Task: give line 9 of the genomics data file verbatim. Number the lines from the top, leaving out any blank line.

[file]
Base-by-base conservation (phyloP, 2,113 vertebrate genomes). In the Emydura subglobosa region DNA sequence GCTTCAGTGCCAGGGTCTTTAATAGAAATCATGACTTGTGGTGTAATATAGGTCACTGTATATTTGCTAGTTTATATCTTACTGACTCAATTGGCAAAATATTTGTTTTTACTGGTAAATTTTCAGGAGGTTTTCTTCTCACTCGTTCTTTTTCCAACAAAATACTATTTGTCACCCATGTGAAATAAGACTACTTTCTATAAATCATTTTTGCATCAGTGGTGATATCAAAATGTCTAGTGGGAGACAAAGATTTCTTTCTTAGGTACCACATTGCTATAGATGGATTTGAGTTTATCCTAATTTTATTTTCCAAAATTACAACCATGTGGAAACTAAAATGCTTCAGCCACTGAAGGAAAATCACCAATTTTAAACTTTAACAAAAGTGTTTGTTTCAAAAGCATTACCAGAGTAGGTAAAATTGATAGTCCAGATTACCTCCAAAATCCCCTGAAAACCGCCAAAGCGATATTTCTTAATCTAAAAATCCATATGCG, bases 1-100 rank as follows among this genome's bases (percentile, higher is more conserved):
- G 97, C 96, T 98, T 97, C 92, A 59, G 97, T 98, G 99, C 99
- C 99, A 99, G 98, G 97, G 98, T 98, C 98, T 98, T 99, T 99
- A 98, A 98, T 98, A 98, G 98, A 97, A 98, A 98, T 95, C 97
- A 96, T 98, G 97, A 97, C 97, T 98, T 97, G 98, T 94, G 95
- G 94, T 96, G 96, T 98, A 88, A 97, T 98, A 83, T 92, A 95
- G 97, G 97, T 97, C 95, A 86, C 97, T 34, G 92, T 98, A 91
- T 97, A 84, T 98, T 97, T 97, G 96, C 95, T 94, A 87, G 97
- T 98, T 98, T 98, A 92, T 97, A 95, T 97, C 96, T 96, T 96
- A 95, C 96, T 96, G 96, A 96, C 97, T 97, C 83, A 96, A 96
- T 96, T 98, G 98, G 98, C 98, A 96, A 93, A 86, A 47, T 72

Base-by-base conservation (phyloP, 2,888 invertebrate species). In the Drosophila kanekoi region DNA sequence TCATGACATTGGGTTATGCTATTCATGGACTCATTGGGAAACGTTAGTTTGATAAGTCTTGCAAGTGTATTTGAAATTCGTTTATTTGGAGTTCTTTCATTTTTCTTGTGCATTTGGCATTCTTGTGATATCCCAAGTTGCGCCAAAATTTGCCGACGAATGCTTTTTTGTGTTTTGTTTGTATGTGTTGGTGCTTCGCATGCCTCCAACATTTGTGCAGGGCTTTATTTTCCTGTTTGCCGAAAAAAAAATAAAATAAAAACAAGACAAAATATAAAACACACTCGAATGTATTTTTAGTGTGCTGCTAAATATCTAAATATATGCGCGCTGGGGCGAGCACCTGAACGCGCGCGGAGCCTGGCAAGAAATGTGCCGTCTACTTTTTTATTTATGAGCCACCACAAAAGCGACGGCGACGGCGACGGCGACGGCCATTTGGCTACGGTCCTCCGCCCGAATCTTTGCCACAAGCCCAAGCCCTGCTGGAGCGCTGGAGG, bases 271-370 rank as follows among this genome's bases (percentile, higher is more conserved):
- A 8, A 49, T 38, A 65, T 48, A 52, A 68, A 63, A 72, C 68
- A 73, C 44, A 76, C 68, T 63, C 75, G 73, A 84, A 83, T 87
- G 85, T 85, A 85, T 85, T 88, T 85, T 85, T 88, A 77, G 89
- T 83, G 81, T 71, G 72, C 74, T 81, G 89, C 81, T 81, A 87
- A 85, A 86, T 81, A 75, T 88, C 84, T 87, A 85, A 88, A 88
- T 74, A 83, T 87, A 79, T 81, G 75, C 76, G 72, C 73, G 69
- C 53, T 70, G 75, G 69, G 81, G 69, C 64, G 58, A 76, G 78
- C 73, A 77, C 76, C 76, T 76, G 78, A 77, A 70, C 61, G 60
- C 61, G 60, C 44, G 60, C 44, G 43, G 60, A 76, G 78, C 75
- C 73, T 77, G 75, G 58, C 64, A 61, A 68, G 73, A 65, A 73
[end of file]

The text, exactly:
- T 98, T 98, T 98, A 92, T 97, A 95, T 97, C 96, T 96, T 96